Pakistan: Crimes against Ahmadiyya Muslims are increasing


In Pakistan, crimes are often committed against the Ahmadiyya Muslim community by Muslim community members, gangs, and even the police. Bitter Winter says these things keep happening even though the Supreme Court told them to stop.



On January 18, three aggressors broke into the Ahmadiyya community’s mosque on Martin Road in Karachi and broke two of the minarets.


The aggressor fled as soon as the police arrived, leaving behind a ladder and a hammer, but the minaret top had already been destroyed. This is marked as the same month’s third desecration of the Ahmadi Muslim mosque.


Last month, the police destroyed the minarets at the Ahmadiyya mosque in Baghbanpura, Gujranwala. Moreover, a few days ago, police at the Ahmadiyya moti bazaar desecrated a 108-year-old mosque, according to another IHRC report.



Another incident, according to Butter Winter, was when “police officers forced Ahmadis to pull down minarets from their Ahmadiyya mosque on their own.”


Bitter Winter reports that for the Muslim Pakistani government, Ahmadis are non-Muslim dissidents. Also, there is a long history of discrimination against Muslims in Pakistan that the government supports.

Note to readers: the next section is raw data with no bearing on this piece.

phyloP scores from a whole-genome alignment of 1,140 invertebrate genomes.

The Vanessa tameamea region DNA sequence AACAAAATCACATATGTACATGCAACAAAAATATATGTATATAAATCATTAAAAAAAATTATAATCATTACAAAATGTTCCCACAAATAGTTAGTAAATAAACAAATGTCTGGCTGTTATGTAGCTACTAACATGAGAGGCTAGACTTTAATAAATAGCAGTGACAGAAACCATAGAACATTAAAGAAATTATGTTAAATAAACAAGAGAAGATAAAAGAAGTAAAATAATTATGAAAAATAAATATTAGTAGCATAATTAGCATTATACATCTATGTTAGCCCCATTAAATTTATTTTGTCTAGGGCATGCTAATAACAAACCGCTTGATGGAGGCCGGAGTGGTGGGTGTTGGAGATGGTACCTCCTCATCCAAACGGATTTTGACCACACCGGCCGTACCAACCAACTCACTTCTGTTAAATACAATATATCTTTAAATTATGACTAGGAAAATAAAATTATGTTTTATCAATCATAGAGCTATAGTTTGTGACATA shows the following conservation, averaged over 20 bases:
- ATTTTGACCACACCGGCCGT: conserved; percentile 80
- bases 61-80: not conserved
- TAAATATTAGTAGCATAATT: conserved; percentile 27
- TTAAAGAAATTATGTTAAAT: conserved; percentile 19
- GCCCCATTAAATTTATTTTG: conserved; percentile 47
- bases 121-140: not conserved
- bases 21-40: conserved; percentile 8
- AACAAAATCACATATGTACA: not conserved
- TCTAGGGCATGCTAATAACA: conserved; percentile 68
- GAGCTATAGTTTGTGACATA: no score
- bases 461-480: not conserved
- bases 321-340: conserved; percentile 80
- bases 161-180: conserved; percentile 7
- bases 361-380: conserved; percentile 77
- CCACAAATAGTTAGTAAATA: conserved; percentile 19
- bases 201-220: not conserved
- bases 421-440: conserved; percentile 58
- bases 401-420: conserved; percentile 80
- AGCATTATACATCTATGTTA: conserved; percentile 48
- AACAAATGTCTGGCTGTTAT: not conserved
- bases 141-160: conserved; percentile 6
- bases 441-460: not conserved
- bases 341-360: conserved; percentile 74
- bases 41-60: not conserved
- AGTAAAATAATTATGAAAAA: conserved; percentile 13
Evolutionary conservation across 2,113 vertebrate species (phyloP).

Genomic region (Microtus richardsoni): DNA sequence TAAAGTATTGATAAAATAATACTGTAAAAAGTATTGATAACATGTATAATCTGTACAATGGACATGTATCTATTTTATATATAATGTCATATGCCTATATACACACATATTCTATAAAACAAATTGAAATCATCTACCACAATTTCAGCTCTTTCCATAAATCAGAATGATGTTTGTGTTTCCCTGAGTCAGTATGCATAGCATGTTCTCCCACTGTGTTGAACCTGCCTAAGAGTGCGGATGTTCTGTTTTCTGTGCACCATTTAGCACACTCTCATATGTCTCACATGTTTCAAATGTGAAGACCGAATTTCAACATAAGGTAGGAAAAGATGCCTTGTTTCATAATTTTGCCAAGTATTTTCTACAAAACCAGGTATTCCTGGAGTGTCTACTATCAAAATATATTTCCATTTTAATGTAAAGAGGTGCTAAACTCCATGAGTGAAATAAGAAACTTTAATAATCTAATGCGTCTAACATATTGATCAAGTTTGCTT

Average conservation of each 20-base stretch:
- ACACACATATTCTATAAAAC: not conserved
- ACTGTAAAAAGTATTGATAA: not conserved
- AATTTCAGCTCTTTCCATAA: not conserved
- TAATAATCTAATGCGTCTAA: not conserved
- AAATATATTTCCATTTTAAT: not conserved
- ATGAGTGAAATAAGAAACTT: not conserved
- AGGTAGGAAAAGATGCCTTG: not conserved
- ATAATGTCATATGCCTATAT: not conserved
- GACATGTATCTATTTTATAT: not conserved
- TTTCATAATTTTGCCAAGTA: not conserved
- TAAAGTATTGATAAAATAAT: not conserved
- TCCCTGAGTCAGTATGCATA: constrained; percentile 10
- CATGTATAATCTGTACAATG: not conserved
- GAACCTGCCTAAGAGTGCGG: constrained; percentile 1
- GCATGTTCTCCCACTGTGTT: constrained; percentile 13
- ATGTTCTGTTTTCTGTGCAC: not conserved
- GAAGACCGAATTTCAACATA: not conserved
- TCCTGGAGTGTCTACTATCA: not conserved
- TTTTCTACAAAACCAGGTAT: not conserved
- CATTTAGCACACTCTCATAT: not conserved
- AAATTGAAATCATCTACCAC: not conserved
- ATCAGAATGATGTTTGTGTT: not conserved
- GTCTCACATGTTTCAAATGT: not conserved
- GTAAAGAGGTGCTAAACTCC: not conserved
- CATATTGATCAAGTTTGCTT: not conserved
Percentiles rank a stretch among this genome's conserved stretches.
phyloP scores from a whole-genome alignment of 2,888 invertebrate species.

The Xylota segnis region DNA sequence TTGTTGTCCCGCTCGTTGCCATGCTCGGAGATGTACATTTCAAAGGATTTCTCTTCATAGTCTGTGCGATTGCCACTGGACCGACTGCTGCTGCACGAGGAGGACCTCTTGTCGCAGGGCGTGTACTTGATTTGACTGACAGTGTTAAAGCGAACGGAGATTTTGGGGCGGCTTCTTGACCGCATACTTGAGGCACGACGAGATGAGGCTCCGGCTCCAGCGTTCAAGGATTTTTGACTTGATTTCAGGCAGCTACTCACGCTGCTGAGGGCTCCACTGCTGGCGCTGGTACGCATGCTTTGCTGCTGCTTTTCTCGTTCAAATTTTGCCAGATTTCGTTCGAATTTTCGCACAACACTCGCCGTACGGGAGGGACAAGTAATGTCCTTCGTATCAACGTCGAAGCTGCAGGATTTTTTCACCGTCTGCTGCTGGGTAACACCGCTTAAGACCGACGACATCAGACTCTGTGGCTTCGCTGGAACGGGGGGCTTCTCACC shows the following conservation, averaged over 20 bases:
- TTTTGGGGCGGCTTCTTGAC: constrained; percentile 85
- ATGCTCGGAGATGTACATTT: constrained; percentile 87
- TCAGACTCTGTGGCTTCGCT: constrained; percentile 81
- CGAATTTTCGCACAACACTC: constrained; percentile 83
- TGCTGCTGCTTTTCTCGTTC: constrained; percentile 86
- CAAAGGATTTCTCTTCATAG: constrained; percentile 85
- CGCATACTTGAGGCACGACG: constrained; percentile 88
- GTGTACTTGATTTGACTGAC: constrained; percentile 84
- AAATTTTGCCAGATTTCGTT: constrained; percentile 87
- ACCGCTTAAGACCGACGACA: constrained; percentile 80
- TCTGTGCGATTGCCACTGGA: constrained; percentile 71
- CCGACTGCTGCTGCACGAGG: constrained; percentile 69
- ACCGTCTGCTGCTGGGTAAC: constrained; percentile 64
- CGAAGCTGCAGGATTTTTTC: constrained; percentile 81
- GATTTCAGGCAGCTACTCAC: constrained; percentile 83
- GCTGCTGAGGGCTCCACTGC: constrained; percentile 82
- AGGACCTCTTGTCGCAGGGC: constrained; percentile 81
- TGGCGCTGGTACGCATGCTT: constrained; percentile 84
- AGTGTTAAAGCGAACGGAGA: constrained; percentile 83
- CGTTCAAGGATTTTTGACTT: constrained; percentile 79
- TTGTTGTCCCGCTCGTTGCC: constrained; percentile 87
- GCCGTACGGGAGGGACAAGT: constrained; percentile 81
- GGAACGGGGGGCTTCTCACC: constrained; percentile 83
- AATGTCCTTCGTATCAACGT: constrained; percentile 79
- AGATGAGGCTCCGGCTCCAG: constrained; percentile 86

On February 2, aggressors demolished the minarets of Ahmadiyya Hall in Sadar Karachi, built-in 1950. The Bitter Winter report claimed that a video widely circulated on Pakistan’s social media showed around 5–10 people climbing over the wall and hitting the structure with hammers.


On February 3 in Sindh province. Two Ahmadi mosques were attacked. In the village of Noor Nagar in the Umerkot district, aggressors climbed over the wall around the Ahmadi mosque, soaked it with gasoline, and set it on fire.


Similarly, on February 4, a group of aggressors opened fire close to a prayer hall in Mirpur Khas City, a satellite town of the same-named district’s capital. Ahmadi believers were inside the centre. There were bullets on the gate and boundary wall.


There have been other targeted killings of Ahmadi Muslims in the nation before. A 60-year-old Ahmadiyya man was stabbed earlier in Chinabnagar, the provincial capital of Punjab.


Naseer Ahmed and his brother Muneer were on their way to the store in the morning when they were stopped by an unidentified man at the Chenabnagar bus stop who inquired about their religion. Ahmed was allegedly attacked by the suspect, and he passed away immediately.


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